The fundamentals of responsible sourcing

With the world’s eyes collectively focused on businesses ESG initiatives, we take a look at the fundamentals of responsible sourcing within procurement

Responsible sourcing is a conscious effort made by organisations to ensure that, at each stage of the supply chain, goods and services are produced or executed in an ethical, sustainable and socially-conscious way. 

“If you look at the disruption that’s taken place over the past two years, the foundations of responsible sourcing and supply chain resilience are very closely related,” says Jonathan Laverentz, head of digital innovation, Tradeshift, Inc.

“Could an organisation say they were truly responsible when, until the pandemic, most large organisations based their entire supply chain and procurement strategy on the premise that ‘nothing bad will ever happen’? Similarly, is it really responsible to ship parts and materials back and forth across the world, rather than looking at more diverse, localised production methods?

“The pandemic cast a pretty damning spotlight on what happens when you build supply chains hardwired for cost savings and efficiency gains. Ultimately, if something is cheap, someone or something somewhere is paying for it – likely in less than responsible ways,” adds Laverentz.

What makes responsible sourcing fundamental to procurement and the supply chain?

In today’s modern business environment, it is becoming increasingly clear that those companies with solid ESG credentials fared better during the pandemic than those who didn’t. “In other words, resilience and ESG go hand-in-hand,” says Laverentz.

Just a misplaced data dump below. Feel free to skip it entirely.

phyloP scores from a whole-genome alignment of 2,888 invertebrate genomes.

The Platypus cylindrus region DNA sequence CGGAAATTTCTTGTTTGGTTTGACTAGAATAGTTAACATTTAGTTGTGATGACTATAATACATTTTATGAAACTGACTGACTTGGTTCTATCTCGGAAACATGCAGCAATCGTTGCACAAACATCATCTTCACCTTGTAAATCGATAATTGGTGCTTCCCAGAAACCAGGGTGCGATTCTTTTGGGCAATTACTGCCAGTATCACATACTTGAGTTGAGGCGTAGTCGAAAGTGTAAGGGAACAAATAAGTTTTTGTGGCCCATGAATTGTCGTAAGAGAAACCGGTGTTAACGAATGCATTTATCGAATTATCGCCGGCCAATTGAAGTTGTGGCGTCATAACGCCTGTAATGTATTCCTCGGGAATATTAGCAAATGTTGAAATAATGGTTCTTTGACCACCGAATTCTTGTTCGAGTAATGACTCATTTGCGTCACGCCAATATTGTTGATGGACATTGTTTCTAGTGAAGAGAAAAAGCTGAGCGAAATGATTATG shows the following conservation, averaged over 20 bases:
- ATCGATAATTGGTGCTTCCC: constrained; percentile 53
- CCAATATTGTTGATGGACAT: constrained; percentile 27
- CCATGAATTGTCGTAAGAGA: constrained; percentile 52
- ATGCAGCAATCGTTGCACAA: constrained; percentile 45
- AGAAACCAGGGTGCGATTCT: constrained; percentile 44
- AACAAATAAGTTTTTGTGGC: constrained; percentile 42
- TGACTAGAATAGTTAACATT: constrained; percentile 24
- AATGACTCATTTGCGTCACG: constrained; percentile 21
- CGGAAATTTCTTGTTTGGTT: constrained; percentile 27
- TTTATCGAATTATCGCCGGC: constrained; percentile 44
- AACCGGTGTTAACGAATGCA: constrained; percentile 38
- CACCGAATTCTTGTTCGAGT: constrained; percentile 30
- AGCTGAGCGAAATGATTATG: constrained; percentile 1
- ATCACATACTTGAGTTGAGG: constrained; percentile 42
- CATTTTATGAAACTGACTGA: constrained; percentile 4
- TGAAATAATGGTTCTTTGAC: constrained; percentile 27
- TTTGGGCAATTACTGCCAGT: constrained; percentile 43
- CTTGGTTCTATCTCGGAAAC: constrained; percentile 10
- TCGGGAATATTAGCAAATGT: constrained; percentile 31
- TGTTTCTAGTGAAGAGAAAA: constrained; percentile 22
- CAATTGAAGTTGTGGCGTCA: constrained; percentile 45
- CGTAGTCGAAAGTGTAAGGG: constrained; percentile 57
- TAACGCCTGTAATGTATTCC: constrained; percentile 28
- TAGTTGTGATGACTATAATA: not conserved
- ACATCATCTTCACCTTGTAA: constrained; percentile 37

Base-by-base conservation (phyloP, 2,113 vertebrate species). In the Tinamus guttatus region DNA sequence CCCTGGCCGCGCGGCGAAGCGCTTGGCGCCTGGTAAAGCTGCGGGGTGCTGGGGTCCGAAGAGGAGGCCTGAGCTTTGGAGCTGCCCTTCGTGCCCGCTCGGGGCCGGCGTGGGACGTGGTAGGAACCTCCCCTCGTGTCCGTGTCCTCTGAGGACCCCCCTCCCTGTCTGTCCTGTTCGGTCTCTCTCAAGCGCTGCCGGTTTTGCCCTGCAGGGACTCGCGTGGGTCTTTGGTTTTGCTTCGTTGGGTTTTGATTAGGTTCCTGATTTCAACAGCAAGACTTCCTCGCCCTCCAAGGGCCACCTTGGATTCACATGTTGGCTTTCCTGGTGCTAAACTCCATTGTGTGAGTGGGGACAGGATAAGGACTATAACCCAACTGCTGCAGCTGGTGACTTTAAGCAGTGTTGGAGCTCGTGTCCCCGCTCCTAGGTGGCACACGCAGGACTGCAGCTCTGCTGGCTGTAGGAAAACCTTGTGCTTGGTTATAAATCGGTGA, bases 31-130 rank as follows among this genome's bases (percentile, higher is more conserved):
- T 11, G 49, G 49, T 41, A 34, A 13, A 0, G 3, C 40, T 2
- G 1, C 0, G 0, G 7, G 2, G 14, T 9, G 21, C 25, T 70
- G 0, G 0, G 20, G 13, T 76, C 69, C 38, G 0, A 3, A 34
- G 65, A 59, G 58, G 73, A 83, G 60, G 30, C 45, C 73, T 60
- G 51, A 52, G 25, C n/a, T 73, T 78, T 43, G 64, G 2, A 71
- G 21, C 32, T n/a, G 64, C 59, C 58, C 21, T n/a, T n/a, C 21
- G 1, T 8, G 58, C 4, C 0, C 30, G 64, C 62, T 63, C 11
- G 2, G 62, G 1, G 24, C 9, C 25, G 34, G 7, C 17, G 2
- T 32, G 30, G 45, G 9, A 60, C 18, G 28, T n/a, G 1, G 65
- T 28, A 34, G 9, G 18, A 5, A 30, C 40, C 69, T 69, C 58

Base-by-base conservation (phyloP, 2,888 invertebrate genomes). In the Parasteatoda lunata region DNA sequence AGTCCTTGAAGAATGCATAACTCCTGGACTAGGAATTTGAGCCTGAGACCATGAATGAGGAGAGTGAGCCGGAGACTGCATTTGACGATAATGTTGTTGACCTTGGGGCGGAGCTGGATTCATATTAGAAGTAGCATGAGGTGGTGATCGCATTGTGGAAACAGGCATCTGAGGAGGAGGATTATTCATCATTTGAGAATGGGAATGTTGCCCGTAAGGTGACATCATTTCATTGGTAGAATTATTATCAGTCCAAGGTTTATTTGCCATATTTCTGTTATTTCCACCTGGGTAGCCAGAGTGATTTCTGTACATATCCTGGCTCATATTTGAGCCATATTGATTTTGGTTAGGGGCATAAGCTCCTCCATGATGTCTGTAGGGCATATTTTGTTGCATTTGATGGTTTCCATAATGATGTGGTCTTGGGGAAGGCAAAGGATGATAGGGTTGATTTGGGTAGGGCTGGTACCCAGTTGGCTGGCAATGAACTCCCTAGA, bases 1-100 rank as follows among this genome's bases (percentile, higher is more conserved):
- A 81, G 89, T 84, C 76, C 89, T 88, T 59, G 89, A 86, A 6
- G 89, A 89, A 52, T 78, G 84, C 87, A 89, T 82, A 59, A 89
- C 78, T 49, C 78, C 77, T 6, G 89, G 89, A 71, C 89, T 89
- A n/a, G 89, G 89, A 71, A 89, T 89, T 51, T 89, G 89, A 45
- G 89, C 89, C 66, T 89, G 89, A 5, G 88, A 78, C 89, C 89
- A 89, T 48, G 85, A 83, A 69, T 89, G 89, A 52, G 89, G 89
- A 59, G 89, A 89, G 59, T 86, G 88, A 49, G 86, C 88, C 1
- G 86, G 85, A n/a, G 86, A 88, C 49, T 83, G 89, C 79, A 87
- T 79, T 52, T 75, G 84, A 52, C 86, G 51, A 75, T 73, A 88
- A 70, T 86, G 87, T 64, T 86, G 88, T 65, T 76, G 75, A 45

“Even if we strip out moral and ethical considerations from this discussion, businesses that ignore the principles of responsible sourcing simply won’t survive in a world where volatility and disruption are norms.”

How can organisations be more responsible in their sourcing?

With procurement and supply chains being best placed to enable the wider organisation to source responsibly, Costas Xyloyiannis, CEO and co-founder of HICX, emphasises that “they are likely to be the only teams with the remit and skill to deliver on a responsible sourcing agenda.”

To be more responsible, Xyloyiannis explains: “In the first instance, organisations need to know who their suppliers are. For manufacturers with large, complex supply chains, this is a major challenge. So the first step is to establish visibility.”

To achieve this, organisations need to create a single source of truth in supplier data, by centralising supplier data management and restricting access to a single-entry point. “Good data enables transparency,” says Xyloyiannis.

“From this vantage point, organisations can remove operational friction to offer suppliers a positive experience,” he adds. “With a solid data foundation and positive supplier experience in place, procurement can receive better supplier innovation, be more compliant and drive more meaningful sustainability programmes.”

Agreeing with Xyloyiannis, Laverentz says: “You can’t fix what you can’t see, and for many businesses, getting a better picture of their supply chain ecosystem is the first step on the journey.”